And it is of course not just these teachers that make me so grateful to Woodland Hills. I am greatly thankful to the other staff members, administration, and various people who indirectly make it possible for those named above to directly affect me in such a profound way. So thank you Woodland Hills. Thank you for everything.

Alex Havrilla is a member of the Woodland Hills Class of 2017. He will attend Carnegie Mellon University in the fall and intends to major in Mathematics.

Thursday, June 1, 2017

Intermediate School 2nd Annual Maker Fair

by Cathie Gable

Woodland Hills Intermediate School hosted its second annual Maker Faire, titled "Remake Learning: Parents Explore Making" on Thursday, May 25, 2017.   

Approximately 100 members of the community came out to "explore." Participants made marble paper, marble mazes, and kinetic sand, and  got to take a ride on a student-made hoverboard!  In addition to these classroom-inspired activities, the Consortium for Public Education and the Prime Time Program at WH Junior-Senior High School sponsored workshops on creative art expression. The Saturday Light Brigade Radio Show and Assemble helped families make "light-up" badges.  The Tech Gyrlz and STEM Stars demonstrated the use of air pressure in "launching" rockets.  

As families munched on pizza, fruit and vegetables, they were treated to a demonstration of the WHI Ballroom Dancing ensemble that has been performing around the greater Pittsburgh area over the past two months.

Take a look at the video to see all the fun!


Cathie Gable is a 6th grade teacher at Woodland Hills Intermediate School.

Wednesday, May 31, 2017

Run

by Owen Venesky

Run [ruhn] . verb: to go quickly by moving the legs more rapidly than at a walk and in such a manner that for an instant in each step all or both feet are off the ground.

There are several definitions for the word run, but this one is my favorite. It is the most elemental. Running, or to run, by definition is a very simple task. To some, simple is boring. To others, simple is nearly perfect. Whatever your thoughts are on “simple” it does, undoubtedly, leave plenty of room to take it, whatever it is and put your own spin on it. For me it is running.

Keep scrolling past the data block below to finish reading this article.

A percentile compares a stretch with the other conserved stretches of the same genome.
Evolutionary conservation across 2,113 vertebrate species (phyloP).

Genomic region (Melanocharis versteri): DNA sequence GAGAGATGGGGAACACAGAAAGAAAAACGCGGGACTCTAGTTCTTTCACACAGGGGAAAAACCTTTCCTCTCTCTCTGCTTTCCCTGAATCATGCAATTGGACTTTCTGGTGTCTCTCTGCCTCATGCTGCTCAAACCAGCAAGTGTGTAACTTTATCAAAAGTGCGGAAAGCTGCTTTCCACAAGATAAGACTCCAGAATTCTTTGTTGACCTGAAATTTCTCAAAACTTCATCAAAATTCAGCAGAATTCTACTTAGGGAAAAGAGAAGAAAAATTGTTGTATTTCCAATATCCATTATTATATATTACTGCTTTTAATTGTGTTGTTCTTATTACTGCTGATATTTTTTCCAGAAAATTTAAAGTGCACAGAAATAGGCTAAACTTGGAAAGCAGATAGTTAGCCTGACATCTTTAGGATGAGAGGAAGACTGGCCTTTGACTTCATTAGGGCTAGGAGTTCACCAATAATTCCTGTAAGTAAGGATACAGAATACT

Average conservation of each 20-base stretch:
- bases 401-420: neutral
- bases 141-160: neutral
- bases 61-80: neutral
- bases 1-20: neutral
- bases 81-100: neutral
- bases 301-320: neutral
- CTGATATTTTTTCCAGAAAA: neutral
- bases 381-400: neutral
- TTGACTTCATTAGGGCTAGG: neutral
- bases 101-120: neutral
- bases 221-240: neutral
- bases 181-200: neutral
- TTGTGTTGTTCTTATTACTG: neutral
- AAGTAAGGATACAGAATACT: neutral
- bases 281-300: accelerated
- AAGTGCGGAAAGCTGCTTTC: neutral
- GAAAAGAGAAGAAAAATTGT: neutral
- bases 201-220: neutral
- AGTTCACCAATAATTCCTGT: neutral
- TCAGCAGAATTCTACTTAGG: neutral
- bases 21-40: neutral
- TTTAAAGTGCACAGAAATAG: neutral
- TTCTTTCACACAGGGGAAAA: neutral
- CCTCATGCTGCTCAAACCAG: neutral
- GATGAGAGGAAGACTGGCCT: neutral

The appeal running has for me is not just the simplicity, but the truths it can help us reveal to ourselves. There is no hiding in running. You cannot hide in the uniform, hardly ever on the course, and without exception Never from the results.

Running has been a hobby and lifestyle for me. It is something I’ve practiced and lived for 12 years, although not always. After running in high school and college, I transitioned, like most, into adulthood where obligations cloud the busy day. Running took a back seat, not just the back seat of a car, but at times it was like running was in the back row of a Greyhound. Running was simply not a priority.

At the start of the 16 -17 school year which was my first year in the district and my first year as the Cross-Country coach, running was seated in the back row of that Greyhound. Running and training to race was just something I knew about from experience and rarely did anymore. It was the enthusiasm I saw in our handful of harriers (runners) at Woodland Hills that gave me a familiar feeling. Like reuniting with an old friend, running was back, though, not all at once. It took a few months to become familiar with the little aches and pains, tiring runs, and frankly the difficulty that comes along with being a new runner again.

The 2016 team doesn’t know it yet, but I credit them with reintroducing me to the old friend I had missed for a while: Running. And for that I owe them a BIG thanks.

Now, every morning, evening, or both when I lace up for that simple task of running I can’t help but be excited. I’m not always excited about the next race, or that maybe the legs feel good and the run feels easy, because that doesn’t always happen. But, what does always sneak into my mind when I run is the fact that I am here at Woodland Hills, where we have so many stellar students with limitless potential, and I can introduce them to running. A simple, challenging, and rewarding pastime which has given me so much. That is my consistent motivation. My goal is to get as many students out for cross-country as possible so they can give running a go. Who knows, maybe running will become their it, which has potential to lend balance, focus, and satisfaction to anyone who is willing to try.